STEPHANIE OTOREPEC: Great. Thanks. Now a question about the timing of the PMP: “We are aware that the obligations are entering into force on 1 July of this year, so when does the PMP need to be in place? If the privacy champion is not appointed at this point will they be required to approve the PMP?”
SARAH GHALI: The obligation in the Code is to have a privacy management plan in place from 1 July. So, certainly that’s where agencies should be aiming their efforts. That doesn’t mean -‑ I know many agencies have existing plans which they are seeking to update. It doesn’t necessarily mean that you would need to start using this particular interactive tool and have a plan generated from within that particular timeframe. So, certainly it is up to you how you develop your plan and have that in place from 1 July.
In terms of the privacy champion approving, you are also required to have a champion in place by 1 July, so we would encourage agencies to be working hard to appoint that particular position.
STEPHANIE OTOREPEC: Thank you, and related to that another similar question: “So how will the OAIC be enforcing the privacy code and the requirement to have a PMP?”
MELANIE DRAYTON: That is a great question. That is something that the office is considering at the moment. Our approach to regulation is set out in our regulatory action policy. People that have worked with us in the past will know that our approach is to empower organisations to comply with their privacy obligations, so we would encourage people to have a dialogue with us and become familiar with their obligations under the Privacy Act and work towards complying as best they can from 1 July. We will certainly be working with stakeholders post 1 July to monitor compliance with their obligations. It is not going to be a situation where the Code comes into effect on 1 July and we are not going to be putting out additional resources, refining the resources that we have. It is certainly our approach to assist agencies to be compliant with the Code.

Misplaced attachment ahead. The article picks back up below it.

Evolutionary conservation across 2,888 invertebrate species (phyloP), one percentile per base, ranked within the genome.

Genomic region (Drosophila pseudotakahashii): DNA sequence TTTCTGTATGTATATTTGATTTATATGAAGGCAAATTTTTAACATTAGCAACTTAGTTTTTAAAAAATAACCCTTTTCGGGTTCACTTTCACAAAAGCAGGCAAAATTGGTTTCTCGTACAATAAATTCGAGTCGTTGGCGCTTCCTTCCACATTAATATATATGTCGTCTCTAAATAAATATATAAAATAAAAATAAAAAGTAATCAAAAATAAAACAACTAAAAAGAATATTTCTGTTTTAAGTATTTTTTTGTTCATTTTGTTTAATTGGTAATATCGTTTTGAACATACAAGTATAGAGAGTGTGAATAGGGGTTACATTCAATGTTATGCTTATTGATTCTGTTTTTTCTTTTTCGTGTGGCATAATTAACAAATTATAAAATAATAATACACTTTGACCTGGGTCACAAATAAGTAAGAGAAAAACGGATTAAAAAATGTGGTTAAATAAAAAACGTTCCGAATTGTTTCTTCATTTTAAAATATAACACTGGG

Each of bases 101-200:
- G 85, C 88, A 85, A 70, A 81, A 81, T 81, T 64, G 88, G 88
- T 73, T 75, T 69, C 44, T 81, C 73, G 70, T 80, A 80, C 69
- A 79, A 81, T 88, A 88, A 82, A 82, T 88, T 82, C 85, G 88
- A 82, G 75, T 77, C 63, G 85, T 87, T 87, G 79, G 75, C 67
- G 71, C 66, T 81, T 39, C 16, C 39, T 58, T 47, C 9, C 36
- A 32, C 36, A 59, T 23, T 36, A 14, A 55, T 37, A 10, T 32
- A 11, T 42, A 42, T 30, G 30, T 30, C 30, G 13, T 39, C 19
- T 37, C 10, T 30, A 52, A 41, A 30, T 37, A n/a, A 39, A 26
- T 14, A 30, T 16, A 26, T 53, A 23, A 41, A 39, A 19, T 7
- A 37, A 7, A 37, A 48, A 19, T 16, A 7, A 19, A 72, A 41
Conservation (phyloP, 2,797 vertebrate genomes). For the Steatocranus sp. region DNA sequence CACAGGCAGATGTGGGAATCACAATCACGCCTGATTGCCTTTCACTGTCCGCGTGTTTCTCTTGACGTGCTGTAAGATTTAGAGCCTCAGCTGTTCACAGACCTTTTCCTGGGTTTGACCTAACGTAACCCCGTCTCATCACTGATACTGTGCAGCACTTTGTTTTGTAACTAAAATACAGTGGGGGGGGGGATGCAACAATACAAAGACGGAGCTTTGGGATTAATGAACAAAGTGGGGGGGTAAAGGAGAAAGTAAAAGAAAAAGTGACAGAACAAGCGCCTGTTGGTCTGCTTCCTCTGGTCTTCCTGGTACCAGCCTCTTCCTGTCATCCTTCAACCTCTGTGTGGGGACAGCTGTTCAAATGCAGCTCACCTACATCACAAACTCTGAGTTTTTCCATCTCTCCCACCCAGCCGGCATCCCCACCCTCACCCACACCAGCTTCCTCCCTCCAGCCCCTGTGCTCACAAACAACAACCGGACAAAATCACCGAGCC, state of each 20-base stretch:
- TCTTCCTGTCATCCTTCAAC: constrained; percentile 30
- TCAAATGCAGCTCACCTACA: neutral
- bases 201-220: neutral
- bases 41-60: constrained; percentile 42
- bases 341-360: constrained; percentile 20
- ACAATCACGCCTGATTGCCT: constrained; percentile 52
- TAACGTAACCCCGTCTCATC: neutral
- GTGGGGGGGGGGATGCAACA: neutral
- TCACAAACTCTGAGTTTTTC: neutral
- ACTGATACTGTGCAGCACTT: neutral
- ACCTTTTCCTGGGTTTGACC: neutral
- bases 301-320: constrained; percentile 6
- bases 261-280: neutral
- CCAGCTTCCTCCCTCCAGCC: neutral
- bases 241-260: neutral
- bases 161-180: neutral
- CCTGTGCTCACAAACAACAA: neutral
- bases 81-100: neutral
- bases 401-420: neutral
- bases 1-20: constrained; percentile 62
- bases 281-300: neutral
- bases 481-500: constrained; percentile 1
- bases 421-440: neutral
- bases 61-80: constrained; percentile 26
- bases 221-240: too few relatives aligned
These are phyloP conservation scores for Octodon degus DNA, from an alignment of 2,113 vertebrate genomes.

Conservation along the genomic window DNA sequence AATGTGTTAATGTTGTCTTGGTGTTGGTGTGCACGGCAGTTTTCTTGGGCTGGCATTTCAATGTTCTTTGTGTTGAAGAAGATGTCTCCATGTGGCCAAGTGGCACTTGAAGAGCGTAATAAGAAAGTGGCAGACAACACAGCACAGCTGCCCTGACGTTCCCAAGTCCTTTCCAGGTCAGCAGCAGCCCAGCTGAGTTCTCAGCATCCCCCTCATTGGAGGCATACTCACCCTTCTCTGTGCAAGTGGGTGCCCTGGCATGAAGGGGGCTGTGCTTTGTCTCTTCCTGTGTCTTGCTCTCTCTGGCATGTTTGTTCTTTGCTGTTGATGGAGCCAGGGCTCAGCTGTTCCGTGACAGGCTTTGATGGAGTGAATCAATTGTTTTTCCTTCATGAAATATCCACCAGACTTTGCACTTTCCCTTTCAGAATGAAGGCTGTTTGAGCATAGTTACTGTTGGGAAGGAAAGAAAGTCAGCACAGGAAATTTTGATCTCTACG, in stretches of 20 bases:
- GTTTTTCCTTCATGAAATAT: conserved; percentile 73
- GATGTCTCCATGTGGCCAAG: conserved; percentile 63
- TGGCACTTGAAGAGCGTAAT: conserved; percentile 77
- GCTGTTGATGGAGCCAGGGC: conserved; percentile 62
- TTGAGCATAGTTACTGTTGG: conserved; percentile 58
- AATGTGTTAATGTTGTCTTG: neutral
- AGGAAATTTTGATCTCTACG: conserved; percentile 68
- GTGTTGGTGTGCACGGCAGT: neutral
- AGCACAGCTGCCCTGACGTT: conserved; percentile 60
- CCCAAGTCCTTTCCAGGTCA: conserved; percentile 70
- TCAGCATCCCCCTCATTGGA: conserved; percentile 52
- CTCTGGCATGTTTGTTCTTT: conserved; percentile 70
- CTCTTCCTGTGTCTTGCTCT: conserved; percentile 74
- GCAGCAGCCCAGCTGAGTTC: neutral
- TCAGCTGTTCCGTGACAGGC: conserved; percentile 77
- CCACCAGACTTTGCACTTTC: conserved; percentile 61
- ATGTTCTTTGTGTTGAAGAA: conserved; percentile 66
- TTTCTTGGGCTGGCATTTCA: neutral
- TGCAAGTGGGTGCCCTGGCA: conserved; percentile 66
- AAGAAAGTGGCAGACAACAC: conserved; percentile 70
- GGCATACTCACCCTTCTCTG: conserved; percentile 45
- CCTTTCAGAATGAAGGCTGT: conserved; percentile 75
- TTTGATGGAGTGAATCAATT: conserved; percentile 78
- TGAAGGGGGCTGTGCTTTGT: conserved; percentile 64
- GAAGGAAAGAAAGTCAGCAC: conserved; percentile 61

STEPHANIE OTOREPEC: Thank you. In terms of contributing to the PMP internally the question says: “We understand the PMP is not intended to be a publicly available document necessarily. However, does the OAIC perceive it as something that ought to be published internally within agencies, for example, on the intranet?”